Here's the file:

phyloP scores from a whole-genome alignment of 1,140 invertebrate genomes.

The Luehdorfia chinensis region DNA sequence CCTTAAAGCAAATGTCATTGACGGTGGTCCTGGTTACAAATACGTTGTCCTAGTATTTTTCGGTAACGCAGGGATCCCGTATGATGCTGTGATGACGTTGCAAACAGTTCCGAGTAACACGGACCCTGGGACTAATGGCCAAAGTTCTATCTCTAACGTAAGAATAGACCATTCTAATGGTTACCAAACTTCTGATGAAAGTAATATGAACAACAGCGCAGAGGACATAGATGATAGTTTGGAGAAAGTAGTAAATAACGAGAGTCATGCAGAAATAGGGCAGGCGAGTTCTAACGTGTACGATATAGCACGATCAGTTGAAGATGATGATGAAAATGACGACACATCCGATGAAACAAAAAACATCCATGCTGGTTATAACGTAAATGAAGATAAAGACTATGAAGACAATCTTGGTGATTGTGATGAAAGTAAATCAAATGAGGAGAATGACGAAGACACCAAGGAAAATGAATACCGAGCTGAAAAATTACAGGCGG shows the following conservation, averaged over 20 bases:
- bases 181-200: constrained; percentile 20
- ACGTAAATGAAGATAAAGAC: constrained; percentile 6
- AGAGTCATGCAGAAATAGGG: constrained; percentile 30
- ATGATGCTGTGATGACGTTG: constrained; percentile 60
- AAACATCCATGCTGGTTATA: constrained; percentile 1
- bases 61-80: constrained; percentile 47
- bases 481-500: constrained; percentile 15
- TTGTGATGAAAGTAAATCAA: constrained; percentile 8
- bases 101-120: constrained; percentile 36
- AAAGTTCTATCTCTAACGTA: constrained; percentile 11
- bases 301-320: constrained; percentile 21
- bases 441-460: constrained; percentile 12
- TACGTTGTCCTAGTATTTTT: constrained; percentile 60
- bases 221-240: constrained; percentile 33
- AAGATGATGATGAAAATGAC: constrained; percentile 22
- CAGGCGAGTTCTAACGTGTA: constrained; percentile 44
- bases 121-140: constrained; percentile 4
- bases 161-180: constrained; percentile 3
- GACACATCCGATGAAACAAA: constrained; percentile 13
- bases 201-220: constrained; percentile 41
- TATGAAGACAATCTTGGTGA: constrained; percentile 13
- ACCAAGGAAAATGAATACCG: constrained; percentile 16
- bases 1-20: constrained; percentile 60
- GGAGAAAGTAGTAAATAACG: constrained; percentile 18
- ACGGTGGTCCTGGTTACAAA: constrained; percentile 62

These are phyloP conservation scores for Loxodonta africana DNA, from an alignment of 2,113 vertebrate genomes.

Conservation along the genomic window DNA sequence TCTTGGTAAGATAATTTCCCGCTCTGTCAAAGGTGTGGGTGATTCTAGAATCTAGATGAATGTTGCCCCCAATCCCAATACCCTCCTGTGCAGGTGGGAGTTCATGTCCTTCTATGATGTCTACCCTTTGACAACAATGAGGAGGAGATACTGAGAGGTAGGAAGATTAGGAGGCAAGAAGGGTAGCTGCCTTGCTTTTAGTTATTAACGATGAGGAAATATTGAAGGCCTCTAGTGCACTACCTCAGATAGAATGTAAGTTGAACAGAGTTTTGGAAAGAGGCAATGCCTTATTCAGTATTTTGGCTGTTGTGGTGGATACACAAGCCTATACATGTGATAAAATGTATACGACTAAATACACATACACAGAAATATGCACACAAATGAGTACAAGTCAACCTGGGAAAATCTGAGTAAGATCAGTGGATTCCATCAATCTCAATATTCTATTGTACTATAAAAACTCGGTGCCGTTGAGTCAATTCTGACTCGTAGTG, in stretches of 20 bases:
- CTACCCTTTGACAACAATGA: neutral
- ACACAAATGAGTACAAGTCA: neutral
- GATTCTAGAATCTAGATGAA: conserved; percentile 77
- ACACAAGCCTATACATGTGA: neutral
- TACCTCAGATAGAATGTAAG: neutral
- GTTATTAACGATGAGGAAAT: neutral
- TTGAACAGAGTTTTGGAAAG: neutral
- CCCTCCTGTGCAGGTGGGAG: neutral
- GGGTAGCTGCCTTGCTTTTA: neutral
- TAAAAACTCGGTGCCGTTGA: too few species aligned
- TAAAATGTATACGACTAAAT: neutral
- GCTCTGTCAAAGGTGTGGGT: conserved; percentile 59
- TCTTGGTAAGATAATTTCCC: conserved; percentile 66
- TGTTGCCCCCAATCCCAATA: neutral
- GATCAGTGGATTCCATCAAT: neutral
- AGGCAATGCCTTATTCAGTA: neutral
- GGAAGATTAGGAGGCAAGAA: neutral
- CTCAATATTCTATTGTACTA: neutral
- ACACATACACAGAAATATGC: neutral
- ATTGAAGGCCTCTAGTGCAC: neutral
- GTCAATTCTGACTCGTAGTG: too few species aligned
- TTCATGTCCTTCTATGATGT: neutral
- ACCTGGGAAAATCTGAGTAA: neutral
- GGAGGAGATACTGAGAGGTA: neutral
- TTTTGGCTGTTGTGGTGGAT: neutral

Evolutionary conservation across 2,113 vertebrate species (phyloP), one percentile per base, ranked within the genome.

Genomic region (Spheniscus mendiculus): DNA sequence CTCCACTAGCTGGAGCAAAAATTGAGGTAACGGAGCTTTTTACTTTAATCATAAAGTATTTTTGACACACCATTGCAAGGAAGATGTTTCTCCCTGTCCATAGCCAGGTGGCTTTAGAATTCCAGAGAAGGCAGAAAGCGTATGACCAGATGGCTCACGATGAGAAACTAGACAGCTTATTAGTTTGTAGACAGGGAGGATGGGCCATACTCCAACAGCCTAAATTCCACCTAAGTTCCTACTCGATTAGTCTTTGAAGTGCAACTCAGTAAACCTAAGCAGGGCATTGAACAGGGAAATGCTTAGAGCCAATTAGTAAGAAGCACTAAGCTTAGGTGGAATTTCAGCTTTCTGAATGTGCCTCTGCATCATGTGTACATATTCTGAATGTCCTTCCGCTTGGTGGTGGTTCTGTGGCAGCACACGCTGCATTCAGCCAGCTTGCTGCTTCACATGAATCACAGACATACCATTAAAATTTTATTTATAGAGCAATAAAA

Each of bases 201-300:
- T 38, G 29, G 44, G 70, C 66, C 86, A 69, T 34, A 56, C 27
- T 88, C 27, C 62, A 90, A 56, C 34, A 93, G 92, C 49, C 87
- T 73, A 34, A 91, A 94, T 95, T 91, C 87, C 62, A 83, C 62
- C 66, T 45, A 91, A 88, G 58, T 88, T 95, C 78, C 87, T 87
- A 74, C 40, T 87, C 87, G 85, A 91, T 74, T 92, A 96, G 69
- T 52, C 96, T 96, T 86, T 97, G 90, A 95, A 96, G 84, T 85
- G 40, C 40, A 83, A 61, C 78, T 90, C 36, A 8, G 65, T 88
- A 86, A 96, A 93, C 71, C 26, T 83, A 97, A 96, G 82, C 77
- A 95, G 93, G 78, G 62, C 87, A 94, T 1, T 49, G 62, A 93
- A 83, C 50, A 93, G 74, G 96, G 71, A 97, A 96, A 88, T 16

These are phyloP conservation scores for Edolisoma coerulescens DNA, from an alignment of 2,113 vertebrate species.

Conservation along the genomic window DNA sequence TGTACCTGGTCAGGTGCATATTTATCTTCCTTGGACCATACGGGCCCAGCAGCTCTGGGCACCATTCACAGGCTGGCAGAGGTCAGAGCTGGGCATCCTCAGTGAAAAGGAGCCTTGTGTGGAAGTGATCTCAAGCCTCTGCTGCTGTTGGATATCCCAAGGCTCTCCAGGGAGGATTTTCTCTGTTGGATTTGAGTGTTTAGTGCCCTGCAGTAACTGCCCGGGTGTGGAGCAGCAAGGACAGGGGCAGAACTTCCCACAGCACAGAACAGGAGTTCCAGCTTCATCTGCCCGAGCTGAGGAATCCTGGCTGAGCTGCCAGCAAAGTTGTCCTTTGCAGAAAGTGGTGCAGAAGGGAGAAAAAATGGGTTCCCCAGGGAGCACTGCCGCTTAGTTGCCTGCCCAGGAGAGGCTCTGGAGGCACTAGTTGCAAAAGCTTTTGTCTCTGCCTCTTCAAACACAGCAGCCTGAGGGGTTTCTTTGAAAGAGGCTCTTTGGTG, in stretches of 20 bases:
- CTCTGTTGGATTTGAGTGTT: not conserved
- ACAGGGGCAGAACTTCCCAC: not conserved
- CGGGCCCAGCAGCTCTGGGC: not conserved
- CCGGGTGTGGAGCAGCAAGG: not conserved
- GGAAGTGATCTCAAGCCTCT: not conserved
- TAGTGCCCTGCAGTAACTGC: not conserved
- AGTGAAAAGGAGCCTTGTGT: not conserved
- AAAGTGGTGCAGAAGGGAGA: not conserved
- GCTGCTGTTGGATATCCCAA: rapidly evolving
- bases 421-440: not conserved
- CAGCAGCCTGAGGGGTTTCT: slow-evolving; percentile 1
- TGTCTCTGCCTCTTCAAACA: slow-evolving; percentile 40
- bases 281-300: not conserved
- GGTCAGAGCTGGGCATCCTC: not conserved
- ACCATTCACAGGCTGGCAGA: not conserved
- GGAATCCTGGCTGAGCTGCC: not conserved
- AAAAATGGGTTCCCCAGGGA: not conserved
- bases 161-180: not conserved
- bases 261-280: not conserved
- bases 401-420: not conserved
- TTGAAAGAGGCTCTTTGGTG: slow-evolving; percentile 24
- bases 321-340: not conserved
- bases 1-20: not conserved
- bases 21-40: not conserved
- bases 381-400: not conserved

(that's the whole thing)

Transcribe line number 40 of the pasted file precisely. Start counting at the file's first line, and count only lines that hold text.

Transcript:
- TAAAATGTATACGACTAAAT: neutral